Web communities tend to have a life cycle that starts in obscurity and ends when comments are finally disabled because of all the trolls and spam, of course. The problem is that doing so means you ignore the actual aggressive impulses or potential for concrete damage that can occur. If you are hit by an attack, that does not mean that you are bound to reciprocate in kind, but it might tell you one of the following things:.
The latter is indistinguishable from business dirty tricks, although the timing of your retreat, , suggests some links to the big social complexities going on at the time. No specific collateral damage from loose pattern targeting, but too much daily gunfire and smoke in the background. The last one is the least helpful, but it is a necessary null hypothesis. That you left because of two much ambient stress, not because of anyone particular seeking to increase that stress in you.
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Letter and Package Delivery. Library and Information Services. Machining and Machinery. Mathematics and Physics. Media and Entertainment. Medical Equipment Manufacturing. Military Services. Museums and Cultural Centers. Newspapers and Magazines. Nonprofit Sector. Nuclear Power. Physical space memory is rarely an issue for online Web-based guides, but it is for stand-alone apps loaded on small mobile devices, whose limited processor speeds also increase the time required to search through vast databases.
Formal ontologies and semantics can help speed the searching and parsing of large databases. Graph databases, in which items in the database are linked together—like computers on the World Wide Web or neural nets Edwards and Morse —using nodes and the paths between them instead of the look-up index of an rDB, have the as-yet-unexplored potential to further speed the search of digital field guides with multiple-access keys and very large databases Angles and Gutierrez We compiled a list of 50 species-identification tools that are available online table S1 ; all but 10 were Web based i.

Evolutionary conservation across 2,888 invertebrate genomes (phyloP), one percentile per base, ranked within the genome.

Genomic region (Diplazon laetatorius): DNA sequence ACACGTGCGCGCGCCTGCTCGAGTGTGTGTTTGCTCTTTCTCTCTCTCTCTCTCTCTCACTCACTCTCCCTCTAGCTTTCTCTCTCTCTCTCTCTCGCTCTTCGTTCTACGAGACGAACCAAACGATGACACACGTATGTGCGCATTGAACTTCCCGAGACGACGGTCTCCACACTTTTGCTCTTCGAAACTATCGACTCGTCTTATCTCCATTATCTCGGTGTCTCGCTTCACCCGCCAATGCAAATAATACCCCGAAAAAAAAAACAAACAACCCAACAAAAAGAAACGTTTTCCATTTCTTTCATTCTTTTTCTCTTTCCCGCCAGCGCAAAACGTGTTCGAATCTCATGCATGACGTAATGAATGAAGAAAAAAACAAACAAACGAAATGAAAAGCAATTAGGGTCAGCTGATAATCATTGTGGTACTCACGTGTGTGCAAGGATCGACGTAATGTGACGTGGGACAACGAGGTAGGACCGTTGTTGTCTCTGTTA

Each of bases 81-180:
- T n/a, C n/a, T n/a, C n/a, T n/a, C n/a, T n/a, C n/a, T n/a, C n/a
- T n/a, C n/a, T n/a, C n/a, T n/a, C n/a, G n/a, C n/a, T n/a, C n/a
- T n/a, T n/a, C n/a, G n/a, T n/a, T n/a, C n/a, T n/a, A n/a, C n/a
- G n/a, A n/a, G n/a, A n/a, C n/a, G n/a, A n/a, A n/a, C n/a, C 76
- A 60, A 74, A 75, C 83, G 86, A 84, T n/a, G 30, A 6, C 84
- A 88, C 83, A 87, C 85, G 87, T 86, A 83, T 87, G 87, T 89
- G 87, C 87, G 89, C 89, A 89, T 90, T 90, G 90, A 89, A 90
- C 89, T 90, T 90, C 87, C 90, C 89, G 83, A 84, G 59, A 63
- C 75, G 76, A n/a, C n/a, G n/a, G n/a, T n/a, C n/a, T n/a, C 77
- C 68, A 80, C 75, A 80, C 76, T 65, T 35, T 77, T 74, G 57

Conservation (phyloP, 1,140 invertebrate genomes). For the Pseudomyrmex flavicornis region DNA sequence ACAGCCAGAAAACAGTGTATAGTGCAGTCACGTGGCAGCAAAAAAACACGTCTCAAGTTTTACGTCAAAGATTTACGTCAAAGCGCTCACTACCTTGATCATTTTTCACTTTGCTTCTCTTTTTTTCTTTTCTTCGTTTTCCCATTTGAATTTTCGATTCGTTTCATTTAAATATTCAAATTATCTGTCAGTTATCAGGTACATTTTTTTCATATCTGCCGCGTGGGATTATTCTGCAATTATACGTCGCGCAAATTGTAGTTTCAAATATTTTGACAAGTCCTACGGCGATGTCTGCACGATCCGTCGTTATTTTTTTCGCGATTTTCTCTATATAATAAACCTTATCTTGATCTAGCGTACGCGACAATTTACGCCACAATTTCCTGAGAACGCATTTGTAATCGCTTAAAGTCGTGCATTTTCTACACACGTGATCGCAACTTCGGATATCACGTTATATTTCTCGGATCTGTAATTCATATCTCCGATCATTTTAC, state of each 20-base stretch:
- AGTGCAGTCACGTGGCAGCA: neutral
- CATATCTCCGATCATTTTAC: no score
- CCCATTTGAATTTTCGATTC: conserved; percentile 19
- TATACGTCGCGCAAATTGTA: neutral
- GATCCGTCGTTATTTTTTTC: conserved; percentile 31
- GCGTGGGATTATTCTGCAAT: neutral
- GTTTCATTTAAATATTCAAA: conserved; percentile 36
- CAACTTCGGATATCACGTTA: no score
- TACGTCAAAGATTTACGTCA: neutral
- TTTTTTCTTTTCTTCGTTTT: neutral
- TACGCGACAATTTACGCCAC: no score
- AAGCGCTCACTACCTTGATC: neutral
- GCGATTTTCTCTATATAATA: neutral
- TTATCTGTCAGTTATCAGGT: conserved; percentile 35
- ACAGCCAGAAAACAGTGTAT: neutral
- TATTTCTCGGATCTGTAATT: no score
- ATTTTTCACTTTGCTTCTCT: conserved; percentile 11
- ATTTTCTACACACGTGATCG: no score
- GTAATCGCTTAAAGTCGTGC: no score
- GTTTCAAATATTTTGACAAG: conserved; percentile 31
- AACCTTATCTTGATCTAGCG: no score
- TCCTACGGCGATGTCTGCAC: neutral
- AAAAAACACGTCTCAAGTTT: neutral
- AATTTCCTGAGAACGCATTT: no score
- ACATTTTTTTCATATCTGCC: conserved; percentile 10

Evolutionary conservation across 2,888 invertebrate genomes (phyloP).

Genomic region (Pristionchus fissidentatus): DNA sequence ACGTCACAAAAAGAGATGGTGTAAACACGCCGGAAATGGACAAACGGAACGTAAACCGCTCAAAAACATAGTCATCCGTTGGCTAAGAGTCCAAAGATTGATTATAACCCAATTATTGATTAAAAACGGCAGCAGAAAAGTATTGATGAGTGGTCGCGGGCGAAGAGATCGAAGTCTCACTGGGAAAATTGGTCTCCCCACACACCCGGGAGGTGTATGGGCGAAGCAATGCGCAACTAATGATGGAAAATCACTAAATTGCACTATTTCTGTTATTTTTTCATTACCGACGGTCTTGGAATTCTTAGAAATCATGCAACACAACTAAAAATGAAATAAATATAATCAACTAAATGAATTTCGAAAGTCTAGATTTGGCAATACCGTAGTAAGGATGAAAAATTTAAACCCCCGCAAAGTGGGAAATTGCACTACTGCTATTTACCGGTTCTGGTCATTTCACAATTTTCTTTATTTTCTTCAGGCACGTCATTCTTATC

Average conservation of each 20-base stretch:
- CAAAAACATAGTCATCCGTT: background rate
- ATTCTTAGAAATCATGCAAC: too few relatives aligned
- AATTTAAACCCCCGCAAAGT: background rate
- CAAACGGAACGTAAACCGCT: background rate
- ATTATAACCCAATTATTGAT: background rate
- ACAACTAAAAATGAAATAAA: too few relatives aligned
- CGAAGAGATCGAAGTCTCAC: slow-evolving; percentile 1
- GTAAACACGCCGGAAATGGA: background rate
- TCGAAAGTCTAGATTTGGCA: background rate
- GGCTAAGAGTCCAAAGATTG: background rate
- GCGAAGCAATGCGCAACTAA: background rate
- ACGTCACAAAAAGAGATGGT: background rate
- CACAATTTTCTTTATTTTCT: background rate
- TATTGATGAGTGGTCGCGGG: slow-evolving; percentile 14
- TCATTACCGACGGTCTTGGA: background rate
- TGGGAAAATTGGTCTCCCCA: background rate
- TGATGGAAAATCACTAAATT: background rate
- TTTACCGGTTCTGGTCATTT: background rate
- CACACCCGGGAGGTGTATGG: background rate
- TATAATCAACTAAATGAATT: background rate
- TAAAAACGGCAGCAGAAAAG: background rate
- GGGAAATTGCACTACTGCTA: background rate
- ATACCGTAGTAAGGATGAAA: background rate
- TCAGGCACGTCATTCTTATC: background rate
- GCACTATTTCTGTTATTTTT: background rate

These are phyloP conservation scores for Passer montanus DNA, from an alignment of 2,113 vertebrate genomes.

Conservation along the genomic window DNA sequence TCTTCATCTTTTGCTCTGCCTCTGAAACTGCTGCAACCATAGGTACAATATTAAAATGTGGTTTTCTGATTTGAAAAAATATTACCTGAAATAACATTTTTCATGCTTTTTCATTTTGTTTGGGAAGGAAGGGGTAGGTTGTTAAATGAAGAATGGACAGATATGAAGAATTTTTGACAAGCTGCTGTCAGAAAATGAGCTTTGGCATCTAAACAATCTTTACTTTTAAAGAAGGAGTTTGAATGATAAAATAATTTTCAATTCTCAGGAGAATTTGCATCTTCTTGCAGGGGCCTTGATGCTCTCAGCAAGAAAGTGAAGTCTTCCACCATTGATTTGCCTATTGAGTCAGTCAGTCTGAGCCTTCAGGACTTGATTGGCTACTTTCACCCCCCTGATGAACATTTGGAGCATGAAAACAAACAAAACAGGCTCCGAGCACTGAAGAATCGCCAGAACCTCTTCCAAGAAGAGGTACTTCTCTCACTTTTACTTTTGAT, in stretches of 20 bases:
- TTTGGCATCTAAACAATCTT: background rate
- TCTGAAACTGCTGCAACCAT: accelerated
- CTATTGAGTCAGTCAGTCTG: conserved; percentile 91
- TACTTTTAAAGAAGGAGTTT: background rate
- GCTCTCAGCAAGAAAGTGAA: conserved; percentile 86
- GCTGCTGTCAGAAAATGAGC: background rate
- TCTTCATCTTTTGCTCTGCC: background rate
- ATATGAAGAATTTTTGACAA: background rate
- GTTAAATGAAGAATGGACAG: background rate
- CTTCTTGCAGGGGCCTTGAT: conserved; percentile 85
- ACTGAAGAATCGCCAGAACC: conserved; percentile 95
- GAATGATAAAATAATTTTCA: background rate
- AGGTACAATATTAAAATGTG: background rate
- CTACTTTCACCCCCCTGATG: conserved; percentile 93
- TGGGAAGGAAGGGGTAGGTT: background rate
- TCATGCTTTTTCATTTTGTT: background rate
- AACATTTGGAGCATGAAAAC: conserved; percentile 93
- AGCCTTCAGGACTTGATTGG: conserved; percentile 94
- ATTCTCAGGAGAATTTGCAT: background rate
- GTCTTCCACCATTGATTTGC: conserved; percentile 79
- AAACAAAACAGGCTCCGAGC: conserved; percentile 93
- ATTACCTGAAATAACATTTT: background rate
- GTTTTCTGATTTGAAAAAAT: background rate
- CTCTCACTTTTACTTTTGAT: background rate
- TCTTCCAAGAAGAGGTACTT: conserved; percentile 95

Although this list cannot be exhaustive identification apps are burgeoning , the entries illustrate the range of features currently available in online field guides. After summarizing these features see table S1 for a concise summary and Web addresses for all sites and apps discussed , we illustrate specific attributes with reference to the resources that we have developed. Of the 29 apps that feature identification keys, 18 have multiple-access keys, and 14 offer dichotomous keys. Go Botany is one example of a resource that has all of these features figure 1.
Go Botany is a free suite of Internet-based interactive identification keys and learning tools that runs on desktop computers, laptops, tablets, and mobile devices. Dynamic multiple-access keys and more-technical, clickable dichotomous keys appeal to novices and experts, respectively. Both types of keys allow users to track and change their path to identification using breadcrumb trails.
Several aspects of the display, including autoprompting search tools and virtual display cases showing thumbnail images of plants, are adapted from familiar formats originally developed for e-commerce Matt Belge, Vision and Logic LLC, personal communication, 23 June ; therefore, even novice users learn how to use the app very quickly.
Alternatively, users can select a candidate species set by directly choosing the plant family or genus; family and genus information pages help the users learn higher levels of taxonomic organization, which is useful in formal botany courses. The species-identification page of Go Botany asks the user to answer simple questions about the plant that is to be identified. The user clicks on a question in the left frame, which opens a dialogue box with a question and a helpful hint for observing the specimen.